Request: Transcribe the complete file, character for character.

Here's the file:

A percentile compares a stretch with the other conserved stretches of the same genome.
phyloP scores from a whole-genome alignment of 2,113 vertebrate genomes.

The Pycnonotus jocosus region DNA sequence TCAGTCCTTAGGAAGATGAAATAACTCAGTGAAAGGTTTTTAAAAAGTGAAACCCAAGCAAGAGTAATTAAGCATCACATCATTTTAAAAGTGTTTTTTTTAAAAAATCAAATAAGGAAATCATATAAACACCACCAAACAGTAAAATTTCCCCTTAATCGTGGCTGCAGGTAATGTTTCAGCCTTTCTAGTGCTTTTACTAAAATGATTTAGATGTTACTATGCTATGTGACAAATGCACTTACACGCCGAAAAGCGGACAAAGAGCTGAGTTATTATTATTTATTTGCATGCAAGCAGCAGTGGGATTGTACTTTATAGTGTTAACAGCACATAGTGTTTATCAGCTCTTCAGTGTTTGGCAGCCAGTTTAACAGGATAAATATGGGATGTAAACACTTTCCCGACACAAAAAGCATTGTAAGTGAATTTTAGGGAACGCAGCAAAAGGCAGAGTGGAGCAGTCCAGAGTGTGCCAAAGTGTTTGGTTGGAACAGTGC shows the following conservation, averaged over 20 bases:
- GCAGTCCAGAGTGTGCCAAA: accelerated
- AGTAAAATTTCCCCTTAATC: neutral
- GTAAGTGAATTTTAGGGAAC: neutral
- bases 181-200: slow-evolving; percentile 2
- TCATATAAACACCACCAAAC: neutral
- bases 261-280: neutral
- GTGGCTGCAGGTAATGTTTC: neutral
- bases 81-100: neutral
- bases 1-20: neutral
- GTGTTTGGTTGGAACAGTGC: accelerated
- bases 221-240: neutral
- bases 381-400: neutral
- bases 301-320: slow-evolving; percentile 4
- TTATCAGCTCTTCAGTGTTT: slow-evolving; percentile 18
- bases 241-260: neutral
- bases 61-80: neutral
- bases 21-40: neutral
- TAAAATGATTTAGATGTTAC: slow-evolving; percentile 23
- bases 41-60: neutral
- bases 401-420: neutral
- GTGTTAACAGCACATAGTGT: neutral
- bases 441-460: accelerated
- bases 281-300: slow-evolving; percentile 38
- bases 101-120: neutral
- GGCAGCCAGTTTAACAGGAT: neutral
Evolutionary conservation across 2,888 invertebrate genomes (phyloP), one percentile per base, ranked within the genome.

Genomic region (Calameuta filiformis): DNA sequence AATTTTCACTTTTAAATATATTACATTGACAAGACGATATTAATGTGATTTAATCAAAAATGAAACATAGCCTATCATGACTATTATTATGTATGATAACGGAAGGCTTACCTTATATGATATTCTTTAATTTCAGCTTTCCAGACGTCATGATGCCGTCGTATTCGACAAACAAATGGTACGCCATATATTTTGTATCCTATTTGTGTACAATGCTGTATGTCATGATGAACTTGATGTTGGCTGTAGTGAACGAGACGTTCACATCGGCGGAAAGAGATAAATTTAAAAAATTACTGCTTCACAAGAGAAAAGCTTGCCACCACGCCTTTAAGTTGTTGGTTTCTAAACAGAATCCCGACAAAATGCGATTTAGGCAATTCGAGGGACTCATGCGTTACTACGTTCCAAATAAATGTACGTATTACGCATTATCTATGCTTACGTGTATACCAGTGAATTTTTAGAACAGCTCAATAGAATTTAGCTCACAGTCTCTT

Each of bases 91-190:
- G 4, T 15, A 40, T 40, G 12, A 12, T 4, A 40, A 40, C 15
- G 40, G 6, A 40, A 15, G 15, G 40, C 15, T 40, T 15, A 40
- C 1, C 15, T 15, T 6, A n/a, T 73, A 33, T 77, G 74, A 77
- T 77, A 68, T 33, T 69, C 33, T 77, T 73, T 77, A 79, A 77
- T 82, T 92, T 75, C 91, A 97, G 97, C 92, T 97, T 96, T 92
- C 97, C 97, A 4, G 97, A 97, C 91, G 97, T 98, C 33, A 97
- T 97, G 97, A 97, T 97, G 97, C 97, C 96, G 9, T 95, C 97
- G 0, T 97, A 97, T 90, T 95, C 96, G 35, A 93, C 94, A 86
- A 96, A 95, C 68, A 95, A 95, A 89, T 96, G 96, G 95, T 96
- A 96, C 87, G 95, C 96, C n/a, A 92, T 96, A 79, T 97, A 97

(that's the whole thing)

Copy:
A percentile compares a stretch with the other conserved stretches of the same genome.
phyloP scores from a whole-genome alignment of 2,113 vertebrate genomes.

The Pycnonotus jocosus region DNA sequence TCAGTCCTTAGGAAGATGAAATAACTCAGTGAAAGGTTTTTAAAAAGTGAAACCCAAGCAAGAGTAATTAAGCATCACATCATTTTAAAAGTGTTTTTTTTAAAAAATCAAATAAGGAAATCATATAAACACCACCAAACAGTAAAATTTCCCCTTAATCGTGGCTGCAGGTAATGTTTCAGCCTTTCTAGTGCTTTTACTAAAATGATTTAGATGTTACTATGCTATGTGACAAATGCACTTACACGCCGAAAAGCGGACAAAGAGCTGAGTTATTATTATTTATTTGCATGCAAGCAGCAGTGGGATTGTACTTTATAGTGTTAACAGCACATAGTGTTTATCAGCTCTTCAGTGTTTGGCAGCCAGTTTAACAGGATAAATATGGGATGTAAACACTTTCCCGACACAAAAAGCATTGTAAGTGAATTTTAGGGAACGCAGCAAAAGGCAGAGTGGAGCAGTCCAGAGTGTGCCAAAGTGTTTGGTTGGAACAGTGC shows the following conservation, averaged over 20 bases:
- GCAGTCCAGAGTGTGCCAAA: accelerated
- AGTAAAATTTCCCCTTAATC: neutral
- GTAAGTGAATTTTAGGGAAC: neutral
- bases 181-200: slow-evolving; percentile 2
- TCATATAAACACCACCAAAC: neutral
- bases 261-280: neutral
- GTGGCTGCAGGTAATGTTTC: neutral
- bases 81-100: neutral
- bases 1-20: neutral
- GTGTTTGGTTGGAACAGTGC: accelerated
- bases 221-240: neutral
- bases 381-400: neutral
- bases 301-320: slow-evolving; percentile 4
- TTATCAGCTCTTCAGTGTTT: slow-evolving; percentile 18
- bases 241-260: neutral
- bases 61-80: neutral
- bases 21-40: neutral
- TAAAATGATTTAGATGTTAC: slow-evolving; percentile 23
- bases 41-60: neutral
- bases 401-420: neutral
- GTGTTAACAGCACATAGTGT: neutral
- bases 441-460: accelerated
- bases 281-300: slow-evolving; percentile 38
- bases 101-120: neutral
- GGCAGCCAGTTTAACAGGAT: neutral
Evolutionary conservation across 2,888 invertebrate genomes (phyloP), one percentile per base, ranked within the genome.

Genomic region (Calameuta filiformis): DNA sequence AATTTTCACTTTTAAATATATTACATTGACAAGACGATATTAATGTGATTTAATCAAAAATGAAACATAGCCTATCATGACTATTATTATGTATGATAACGGAAGGCTTACCTTATATGATATTCTTTAATTTCAGCTTTCCAGACGTCATGATGCCGTCGTATTCGACAAACAAATGGTACGCCATATATTTTGTATCCTATTTGTGTACAATGCTGTATGTCATGATGAACTTGATGTTGGCTGTAGTGAACGAGACGTTCACATCGGCGGAAAGAGATAAATTTAAAAAATTACTGCTTCACAAGAGAAAAGCTTGCCACCACGCCTTTAAGTTGTTGGTTTCTAAACAGAATCCCGACAAAATGCGATTTAGGCAATTCGAGGGACTCATGCGTTACTACGTTCCAAATAAATGTACGTATTACGCATTATCTATGCTTACGTGTATACCAGTGAATTTTTAGAACAGCTCAATAGAATTTAGCTCACAGTCTCTT

Each of bases 91-190:
- G 4, T 15, A 40, T 40, G 12, A 12, T 4, A 40, A 40, C 15
- G 40, G 6, A 40, A 15, G 15, G 40, C 15, T 40, T 15, A 40
- C 1, C 15, T 15, T 6, A n/a, T 73, A 33, T 77, G 74, A 77
- T 77, A 68, T 33, T 69, C 33, T 77, T 73, T 77, A 79, A 77
- T 82, T 92, T 75, C 91, A 97, G 97, C 92, T 97, T 96, T 92
- C 97, C 97, A 4, G 97, A 97, C 91, G 97, T 98, C 33, A 97
- T 97, G 97, A 97, T 97, G 97, C 97, C 96, G 9, T 95, C 97
- G 0, T 97, A 97, T 90, T 95, C 96, G 35, A 93, C 94, A 86
- A 96, A 95, C 68, A 95, A 95, A 89, T 96, G 96, G 95, T 96
- A 96, C 87, G 95, C 96, C n/a, A 92, T 96, A 79, T 97, A 97